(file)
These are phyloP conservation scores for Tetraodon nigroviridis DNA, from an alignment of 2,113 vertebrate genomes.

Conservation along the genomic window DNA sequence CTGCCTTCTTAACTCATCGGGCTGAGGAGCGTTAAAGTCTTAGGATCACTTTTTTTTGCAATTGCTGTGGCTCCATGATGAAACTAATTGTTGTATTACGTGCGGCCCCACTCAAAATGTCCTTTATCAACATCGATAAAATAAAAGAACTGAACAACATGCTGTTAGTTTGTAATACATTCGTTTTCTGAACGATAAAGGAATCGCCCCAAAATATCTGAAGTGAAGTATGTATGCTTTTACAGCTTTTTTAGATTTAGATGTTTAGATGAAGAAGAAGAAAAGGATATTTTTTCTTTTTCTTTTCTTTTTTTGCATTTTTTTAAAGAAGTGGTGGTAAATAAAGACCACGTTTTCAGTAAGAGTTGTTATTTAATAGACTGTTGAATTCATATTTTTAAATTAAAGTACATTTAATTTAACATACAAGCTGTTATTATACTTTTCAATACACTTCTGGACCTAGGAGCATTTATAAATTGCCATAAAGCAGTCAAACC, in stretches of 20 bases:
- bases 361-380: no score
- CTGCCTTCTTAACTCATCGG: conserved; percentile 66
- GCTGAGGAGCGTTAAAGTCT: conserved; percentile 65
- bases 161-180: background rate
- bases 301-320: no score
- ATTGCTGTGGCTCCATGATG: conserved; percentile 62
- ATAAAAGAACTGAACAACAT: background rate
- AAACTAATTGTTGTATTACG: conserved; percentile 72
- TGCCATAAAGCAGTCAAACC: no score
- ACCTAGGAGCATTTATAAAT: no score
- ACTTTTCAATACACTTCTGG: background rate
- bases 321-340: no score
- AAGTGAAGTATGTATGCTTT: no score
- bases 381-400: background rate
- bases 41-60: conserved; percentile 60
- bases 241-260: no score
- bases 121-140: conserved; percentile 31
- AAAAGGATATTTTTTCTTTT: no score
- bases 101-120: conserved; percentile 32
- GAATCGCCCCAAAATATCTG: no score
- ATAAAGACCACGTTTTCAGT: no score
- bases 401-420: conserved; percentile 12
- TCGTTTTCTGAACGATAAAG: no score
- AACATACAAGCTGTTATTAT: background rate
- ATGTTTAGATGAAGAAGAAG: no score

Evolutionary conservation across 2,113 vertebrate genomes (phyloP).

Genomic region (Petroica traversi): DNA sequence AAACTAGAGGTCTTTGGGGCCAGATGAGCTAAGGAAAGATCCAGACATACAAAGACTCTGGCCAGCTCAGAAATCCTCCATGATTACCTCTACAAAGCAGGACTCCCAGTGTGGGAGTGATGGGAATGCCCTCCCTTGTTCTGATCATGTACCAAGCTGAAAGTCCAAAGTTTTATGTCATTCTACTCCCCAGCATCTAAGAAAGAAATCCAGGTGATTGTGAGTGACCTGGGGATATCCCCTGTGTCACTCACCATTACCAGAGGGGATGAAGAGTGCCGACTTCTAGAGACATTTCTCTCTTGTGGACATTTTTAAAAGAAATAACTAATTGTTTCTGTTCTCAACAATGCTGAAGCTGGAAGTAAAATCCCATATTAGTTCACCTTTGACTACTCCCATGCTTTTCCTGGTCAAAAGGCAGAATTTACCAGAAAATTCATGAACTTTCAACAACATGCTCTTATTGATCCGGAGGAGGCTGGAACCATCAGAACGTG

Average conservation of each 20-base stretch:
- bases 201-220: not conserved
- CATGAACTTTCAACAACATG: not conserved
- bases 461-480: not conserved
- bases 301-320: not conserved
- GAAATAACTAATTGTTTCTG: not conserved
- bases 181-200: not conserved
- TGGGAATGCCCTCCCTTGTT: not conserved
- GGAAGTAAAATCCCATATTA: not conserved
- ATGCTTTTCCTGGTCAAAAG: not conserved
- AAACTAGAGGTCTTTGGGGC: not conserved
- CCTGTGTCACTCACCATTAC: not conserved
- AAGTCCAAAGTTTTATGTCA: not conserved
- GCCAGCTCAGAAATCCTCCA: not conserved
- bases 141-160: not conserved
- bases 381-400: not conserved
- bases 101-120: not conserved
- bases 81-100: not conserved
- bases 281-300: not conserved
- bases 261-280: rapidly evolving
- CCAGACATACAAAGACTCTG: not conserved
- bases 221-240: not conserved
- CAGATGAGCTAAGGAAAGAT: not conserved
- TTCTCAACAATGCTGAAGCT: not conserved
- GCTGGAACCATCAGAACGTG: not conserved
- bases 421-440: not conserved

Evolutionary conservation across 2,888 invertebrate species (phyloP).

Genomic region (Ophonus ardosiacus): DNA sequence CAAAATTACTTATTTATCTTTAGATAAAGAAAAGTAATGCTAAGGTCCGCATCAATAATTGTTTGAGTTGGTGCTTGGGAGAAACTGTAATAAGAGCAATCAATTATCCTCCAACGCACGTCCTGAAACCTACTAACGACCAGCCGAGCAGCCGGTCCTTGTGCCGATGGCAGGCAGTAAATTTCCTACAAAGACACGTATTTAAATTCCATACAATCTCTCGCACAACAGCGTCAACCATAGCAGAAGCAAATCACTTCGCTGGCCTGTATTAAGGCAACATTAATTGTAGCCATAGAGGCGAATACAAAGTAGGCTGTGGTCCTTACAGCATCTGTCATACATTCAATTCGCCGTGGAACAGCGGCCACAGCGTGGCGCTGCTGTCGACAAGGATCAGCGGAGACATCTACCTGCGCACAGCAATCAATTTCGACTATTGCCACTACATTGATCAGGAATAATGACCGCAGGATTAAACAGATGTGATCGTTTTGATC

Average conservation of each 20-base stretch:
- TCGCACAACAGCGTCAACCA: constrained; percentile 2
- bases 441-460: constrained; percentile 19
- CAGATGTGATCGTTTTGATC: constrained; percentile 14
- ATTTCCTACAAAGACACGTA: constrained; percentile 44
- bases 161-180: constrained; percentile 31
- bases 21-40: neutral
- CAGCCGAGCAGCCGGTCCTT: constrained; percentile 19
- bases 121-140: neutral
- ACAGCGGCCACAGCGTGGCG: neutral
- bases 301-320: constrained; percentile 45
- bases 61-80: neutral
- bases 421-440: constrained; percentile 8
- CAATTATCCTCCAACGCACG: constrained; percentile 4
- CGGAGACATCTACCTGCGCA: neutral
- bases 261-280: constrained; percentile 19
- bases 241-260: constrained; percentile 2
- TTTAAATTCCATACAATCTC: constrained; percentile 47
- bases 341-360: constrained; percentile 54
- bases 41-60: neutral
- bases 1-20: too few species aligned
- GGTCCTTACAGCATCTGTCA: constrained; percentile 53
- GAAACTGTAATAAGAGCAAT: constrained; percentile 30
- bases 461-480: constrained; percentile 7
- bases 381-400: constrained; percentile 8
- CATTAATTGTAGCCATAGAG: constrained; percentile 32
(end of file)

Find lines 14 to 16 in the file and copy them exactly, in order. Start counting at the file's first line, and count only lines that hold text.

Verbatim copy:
- bases 321-340: no score
- AAGTGAAGTATGTATGCTTT: no score
- bases 381-400: background rate